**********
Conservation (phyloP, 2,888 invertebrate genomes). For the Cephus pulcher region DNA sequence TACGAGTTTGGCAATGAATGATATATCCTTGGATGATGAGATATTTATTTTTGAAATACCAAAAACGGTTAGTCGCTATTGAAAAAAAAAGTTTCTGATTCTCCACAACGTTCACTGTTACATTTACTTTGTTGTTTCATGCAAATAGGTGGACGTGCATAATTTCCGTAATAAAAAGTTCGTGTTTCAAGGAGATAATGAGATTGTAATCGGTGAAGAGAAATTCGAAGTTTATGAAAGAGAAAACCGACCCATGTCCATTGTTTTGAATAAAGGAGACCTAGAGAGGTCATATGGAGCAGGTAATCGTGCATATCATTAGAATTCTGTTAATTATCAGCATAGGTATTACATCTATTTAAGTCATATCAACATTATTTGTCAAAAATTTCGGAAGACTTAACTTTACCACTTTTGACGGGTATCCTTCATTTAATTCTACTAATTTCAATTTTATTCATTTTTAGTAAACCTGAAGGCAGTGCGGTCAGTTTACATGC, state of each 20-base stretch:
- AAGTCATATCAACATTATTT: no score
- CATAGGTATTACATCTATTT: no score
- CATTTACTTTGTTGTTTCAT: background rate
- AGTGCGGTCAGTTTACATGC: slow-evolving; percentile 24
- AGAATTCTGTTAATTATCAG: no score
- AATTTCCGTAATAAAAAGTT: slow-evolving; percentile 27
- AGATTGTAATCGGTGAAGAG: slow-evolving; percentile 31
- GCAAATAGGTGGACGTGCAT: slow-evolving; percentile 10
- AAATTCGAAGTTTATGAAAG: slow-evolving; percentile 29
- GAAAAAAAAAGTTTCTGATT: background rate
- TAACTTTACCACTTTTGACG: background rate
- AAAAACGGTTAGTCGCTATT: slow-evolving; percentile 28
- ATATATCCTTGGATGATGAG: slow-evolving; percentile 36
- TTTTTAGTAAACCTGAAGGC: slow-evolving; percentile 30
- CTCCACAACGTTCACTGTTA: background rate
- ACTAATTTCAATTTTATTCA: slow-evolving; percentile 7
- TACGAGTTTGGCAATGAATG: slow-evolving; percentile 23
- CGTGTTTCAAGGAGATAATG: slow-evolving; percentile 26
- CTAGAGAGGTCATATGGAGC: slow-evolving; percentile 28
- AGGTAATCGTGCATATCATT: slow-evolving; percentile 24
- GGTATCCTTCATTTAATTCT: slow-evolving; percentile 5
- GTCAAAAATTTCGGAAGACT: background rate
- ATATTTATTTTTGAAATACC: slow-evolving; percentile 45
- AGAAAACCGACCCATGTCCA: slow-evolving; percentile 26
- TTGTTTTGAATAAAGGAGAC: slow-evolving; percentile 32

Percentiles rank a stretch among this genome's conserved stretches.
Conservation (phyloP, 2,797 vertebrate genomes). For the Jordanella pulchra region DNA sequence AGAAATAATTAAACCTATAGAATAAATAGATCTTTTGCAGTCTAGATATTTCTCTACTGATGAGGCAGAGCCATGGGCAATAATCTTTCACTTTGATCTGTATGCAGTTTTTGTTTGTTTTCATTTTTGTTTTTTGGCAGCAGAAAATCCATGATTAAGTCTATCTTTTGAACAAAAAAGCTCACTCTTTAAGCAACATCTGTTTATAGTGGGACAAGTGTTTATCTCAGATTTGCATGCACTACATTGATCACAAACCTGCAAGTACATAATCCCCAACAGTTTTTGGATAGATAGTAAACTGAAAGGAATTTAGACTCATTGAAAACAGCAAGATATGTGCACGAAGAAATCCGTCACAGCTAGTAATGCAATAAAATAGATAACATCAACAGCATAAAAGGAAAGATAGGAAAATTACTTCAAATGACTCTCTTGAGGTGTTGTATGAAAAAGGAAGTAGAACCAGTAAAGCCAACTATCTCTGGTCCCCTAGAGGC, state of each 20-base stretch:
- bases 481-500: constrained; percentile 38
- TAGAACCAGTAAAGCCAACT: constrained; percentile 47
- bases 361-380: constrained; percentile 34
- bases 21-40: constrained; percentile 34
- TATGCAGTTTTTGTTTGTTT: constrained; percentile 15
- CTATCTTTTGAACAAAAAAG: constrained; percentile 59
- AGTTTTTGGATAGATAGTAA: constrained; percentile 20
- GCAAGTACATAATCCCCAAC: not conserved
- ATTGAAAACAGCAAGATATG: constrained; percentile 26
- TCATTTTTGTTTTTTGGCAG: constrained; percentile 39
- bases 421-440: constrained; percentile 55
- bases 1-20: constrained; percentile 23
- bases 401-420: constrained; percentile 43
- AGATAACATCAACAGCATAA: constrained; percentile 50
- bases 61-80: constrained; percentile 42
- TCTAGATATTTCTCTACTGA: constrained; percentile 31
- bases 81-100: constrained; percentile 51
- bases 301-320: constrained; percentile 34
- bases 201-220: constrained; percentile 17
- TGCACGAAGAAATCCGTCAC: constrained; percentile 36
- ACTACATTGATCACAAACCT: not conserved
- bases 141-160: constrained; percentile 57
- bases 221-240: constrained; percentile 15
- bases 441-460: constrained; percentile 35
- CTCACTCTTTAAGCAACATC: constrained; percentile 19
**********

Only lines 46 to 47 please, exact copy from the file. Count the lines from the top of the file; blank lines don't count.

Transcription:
- bases 301-320: constrained; percentile 34
- bases 201-220: constrained; percentile 17